Join us for the Macmillan's Psychology Speaker Series!
At Macmillan Learning, our psychology community includes committed teachers, researchers, and authors. Among them are some exceptionally compelling advocates for how psychological science can help us understand our contemporary lives. Join us for this timely, idea-rich series of talks from some of the most effective voices in psychology education today, as they share their thoughts on teaching, learning, and living in these unsettling times.
You can register for one or all of the following webinars:
October 8 - Human Behavior Amidst the COVID Crisis: Helping and Hurting? with David Myers - 1:00 PM EST
October 21 - The APA Introductory Psychology Initiative Outcomes: What You Need to Know with Jane Halonen- 1:00 PM EST
November 5 - Abnormal Psychology in the Era of COVID-19 with Ron & Jon Comer- 1:00 PM EST
November 12 - Making a Smooth Transition to Online Assessment with Scott Cohn - 1:00 PM EST
November 19 - A Hidden Strength in the Psychology Classroom with Debra Roberts - 2:00 PM EST
Register today to save your seat!
*NOTE: You must follow this link to register.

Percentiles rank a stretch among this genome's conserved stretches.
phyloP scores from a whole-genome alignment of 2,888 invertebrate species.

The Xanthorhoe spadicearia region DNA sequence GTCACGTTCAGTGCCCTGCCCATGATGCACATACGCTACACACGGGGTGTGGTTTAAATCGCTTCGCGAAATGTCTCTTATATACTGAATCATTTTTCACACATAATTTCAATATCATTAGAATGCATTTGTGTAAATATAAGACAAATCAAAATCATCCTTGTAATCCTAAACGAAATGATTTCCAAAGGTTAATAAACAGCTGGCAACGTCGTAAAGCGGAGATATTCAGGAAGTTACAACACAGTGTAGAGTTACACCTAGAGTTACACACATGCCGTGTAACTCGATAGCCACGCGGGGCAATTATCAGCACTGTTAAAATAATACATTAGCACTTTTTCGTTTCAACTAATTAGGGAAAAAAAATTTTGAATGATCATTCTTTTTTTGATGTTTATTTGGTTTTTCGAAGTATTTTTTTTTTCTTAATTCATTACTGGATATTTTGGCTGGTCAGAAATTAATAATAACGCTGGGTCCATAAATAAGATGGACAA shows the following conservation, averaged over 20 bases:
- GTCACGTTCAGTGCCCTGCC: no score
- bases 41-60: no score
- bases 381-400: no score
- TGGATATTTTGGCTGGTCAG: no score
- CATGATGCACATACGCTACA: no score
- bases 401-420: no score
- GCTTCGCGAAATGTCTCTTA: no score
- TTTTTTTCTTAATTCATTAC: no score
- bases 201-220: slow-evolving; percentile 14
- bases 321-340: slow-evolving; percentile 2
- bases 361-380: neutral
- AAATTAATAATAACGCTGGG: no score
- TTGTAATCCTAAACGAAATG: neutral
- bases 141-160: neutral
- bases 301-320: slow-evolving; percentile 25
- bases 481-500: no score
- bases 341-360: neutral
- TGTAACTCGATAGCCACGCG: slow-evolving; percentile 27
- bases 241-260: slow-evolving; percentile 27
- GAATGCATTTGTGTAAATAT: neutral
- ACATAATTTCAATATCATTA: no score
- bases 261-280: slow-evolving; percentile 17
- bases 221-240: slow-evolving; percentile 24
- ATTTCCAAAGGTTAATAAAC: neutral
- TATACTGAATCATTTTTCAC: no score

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I recently read Michele Harper’s memoir, The Beauty in Breaking, about her experience as an emergency room physician. In one chapter, she writes about people coming to the ER who have so much more broken in their lives than, say, their arm. With some gentle probing, Harper may learn that the cause of the broken arm is the boyfriend sitting in the waiting area. She writes: [W]hat's even worse is when I ask the question, and the patient declines assistance. Their doing so shouldn't feel like a personal affront, but for an instant, it can. Of course, if a patient declines help, that has nothing to do with me personally. Clearly, I'll go home to my life and not be beaten just the same. Perhaps what bothers me most is the raw realization that I care more deeply for the welfare of another human being than he cares for himself, and that that human being will leave my care to suffer more needless violence. While Harper is speaking of physical danger, this section resonated with me as an educator. A student may come to me because of a poor grade on an assignment. With some gentle probing, I may learn that the student has an abusive boyfriend, has three part-time jobs, is a single parent to an infant and a toddler, is battling addiction/anxiety/depression—or some combination of all of these. When these are the cause, and my offers of help—such as a referral to our college counseling center—are declined, I feel sadness, certainly, but it doesn’t affect me as deeply as it seems to affect Harper, most likely because our roles are different. These are students who I believe value their education—they care about their education—but there are significant barriers in them achieving their educational goals. And my ability to help them navigate life’s choppy waters is limited. Major life circumstance barriers aside, there are times that I do find myself with a similar raw realization—that I care more deeply for a student’s education than they care for it themselves. I feel this most acutely with students who seem to have none of those life circumstance barriers, but who see education as something to be slogged through with minimal effort, not as something worthwhile in its own right—they seem to want the degree without the learning that it represents. In some cases, they don’t even seem to particular want the degree; they’re in college because of someone else’s expectations. It’s difficult to write supportive and constructive comments on the assignments of such students when I know that the comments will likely go unread—or if read, unheeded. I was probably in the first year of my first full-time teaching job in the mid-1990s when one of our counselors spoke at a faculty meeting. She said, to paraphrase, “I know all of you mean well when you give students 3rd, 4th, and 5th chances, but you are not doing your students any favors. Students need to at least meet you halfway.” And then she said, “Students have a right to fail.” As a young faculty member, that was mind-blowing. I could deliver material that was important and relevant. I could present it in the most compelling way. I could construct meaningful assessments of their learning. I could not, however, do the learning. My students were the only ones who could do that. Twenty-five years later, that is still true. I’ve been teaching at the same college long enough to have students come back for a round two. They’ll say, “I took your class 7 years ago, and I didn’t do very well.” They mean that they failed. “I wasn’t ready to go to college then, but I am now.” And they are. Invariably, they do much better than they did the first time. I see students with those significant life barriers again—they got away from the abusive boyfriend, they have a better-paying job, their children are older and more independent, their mental health is better. When a student doesn’t do as well in my course as I believe they can, I cannot let myself think that I care more deeply about their education than they do. Instead, I have to think, “I look forward to seeing you again.”